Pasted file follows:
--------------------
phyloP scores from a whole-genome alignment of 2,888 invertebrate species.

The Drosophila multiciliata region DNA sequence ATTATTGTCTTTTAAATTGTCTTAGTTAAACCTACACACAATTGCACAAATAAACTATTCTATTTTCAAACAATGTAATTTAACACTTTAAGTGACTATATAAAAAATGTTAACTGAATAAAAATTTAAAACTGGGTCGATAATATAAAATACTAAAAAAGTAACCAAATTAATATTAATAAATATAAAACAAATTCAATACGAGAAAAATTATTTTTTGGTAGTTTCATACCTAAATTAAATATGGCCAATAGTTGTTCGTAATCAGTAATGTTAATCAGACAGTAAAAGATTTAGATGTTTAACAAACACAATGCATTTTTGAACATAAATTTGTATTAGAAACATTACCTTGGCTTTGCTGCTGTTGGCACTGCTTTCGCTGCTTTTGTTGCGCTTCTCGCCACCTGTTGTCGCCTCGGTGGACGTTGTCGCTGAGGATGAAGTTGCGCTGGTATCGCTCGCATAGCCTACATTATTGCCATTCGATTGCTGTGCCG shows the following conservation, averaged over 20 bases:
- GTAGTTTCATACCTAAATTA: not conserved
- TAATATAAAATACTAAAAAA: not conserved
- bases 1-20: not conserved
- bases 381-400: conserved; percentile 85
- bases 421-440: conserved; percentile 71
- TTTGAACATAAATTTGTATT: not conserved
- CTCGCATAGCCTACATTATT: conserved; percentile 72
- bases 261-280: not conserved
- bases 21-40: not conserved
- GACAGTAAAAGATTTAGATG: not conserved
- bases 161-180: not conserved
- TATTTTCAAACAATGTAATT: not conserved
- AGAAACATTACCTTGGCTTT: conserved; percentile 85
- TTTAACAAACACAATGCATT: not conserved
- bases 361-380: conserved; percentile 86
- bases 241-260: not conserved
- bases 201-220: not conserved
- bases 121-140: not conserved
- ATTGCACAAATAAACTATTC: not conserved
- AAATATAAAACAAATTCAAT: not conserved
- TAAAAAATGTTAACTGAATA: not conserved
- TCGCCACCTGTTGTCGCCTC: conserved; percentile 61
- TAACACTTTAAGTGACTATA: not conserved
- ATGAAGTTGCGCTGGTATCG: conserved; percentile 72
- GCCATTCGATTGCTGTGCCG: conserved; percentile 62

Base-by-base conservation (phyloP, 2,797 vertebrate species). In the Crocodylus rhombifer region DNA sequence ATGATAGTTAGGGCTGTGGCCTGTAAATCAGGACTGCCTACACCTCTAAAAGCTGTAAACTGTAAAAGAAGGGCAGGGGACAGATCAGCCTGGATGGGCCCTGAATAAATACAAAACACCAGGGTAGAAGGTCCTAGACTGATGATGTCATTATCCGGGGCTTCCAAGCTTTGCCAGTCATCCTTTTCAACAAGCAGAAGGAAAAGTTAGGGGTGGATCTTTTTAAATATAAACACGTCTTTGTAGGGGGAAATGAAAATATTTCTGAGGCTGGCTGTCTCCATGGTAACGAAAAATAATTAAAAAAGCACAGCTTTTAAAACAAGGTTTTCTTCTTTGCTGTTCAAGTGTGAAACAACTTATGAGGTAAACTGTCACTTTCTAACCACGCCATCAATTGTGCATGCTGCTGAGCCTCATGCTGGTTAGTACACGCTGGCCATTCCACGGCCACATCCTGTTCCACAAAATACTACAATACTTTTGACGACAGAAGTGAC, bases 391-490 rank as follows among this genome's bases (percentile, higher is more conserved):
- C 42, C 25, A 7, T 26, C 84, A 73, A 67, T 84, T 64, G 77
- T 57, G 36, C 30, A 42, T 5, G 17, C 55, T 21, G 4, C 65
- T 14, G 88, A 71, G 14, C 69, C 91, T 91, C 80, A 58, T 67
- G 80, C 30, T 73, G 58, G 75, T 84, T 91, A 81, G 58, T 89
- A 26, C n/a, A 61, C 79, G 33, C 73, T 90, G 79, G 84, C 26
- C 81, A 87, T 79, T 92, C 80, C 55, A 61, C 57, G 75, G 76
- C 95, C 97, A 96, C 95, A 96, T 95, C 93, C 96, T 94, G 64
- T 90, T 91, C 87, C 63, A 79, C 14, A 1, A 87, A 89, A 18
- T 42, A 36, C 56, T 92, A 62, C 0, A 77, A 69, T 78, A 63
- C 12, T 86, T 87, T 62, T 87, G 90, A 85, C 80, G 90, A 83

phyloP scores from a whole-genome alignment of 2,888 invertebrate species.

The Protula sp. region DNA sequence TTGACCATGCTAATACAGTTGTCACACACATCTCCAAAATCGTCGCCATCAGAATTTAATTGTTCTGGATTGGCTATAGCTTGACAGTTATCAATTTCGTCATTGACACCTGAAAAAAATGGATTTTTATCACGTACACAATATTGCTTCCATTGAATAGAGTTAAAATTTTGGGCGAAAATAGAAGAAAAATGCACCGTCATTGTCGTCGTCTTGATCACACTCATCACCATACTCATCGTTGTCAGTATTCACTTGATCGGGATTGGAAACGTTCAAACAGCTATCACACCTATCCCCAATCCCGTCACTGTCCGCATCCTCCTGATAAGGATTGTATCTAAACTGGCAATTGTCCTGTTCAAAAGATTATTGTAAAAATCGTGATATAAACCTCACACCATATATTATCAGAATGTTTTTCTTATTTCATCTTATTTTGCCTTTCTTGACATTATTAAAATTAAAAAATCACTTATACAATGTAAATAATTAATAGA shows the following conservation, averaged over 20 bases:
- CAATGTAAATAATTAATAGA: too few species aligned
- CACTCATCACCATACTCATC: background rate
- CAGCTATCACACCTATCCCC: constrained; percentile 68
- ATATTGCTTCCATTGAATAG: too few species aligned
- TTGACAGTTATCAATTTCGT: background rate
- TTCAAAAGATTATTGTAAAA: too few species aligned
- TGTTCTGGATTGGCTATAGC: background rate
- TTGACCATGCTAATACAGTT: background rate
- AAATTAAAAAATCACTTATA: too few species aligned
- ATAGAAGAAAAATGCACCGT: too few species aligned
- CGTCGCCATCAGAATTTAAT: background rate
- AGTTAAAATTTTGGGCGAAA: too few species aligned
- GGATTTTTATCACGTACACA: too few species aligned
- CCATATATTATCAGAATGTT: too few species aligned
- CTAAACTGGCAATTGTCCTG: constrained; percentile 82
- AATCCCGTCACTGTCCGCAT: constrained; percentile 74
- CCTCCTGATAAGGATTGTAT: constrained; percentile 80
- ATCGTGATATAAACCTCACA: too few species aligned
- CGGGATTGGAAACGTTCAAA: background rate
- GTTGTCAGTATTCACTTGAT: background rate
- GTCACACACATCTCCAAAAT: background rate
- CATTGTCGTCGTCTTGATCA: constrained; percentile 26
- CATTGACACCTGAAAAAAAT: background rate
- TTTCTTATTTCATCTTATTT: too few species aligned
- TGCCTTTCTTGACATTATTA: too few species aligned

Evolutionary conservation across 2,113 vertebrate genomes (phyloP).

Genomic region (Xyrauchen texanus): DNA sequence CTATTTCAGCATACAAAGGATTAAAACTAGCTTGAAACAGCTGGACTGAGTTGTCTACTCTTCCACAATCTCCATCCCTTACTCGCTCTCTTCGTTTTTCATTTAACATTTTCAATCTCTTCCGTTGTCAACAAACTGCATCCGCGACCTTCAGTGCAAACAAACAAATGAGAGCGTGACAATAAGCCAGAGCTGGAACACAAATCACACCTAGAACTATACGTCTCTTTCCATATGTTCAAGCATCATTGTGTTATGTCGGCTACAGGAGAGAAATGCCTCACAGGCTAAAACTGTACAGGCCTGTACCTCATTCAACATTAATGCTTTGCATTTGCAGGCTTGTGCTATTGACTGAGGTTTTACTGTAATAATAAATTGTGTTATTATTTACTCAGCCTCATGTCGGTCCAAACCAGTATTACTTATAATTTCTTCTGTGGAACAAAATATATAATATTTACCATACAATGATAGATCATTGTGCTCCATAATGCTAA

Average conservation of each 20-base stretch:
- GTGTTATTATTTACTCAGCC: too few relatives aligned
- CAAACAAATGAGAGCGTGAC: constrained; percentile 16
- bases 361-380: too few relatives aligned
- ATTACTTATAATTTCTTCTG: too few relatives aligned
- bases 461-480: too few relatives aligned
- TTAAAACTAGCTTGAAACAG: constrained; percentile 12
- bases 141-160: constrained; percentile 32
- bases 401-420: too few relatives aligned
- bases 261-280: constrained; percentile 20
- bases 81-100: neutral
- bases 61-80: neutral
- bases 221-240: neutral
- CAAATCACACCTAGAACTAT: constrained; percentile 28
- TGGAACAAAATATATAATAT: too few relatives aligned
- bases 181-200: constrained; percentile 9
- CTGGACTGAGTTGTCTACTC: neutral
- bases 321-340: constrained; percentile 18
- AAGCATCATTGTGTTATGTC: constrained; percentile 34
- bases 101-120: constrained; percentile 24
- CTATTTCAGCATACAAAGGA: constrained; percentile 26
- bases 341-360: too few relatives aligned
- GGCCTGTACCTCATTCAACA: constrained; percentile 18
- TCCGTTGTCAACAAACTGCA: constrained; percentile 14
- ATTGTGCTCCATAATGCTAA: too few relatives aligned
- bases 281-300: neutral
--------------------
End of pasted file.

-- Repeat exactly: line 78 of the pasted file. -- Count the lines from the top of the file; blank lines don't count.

- bases 81-100: neutral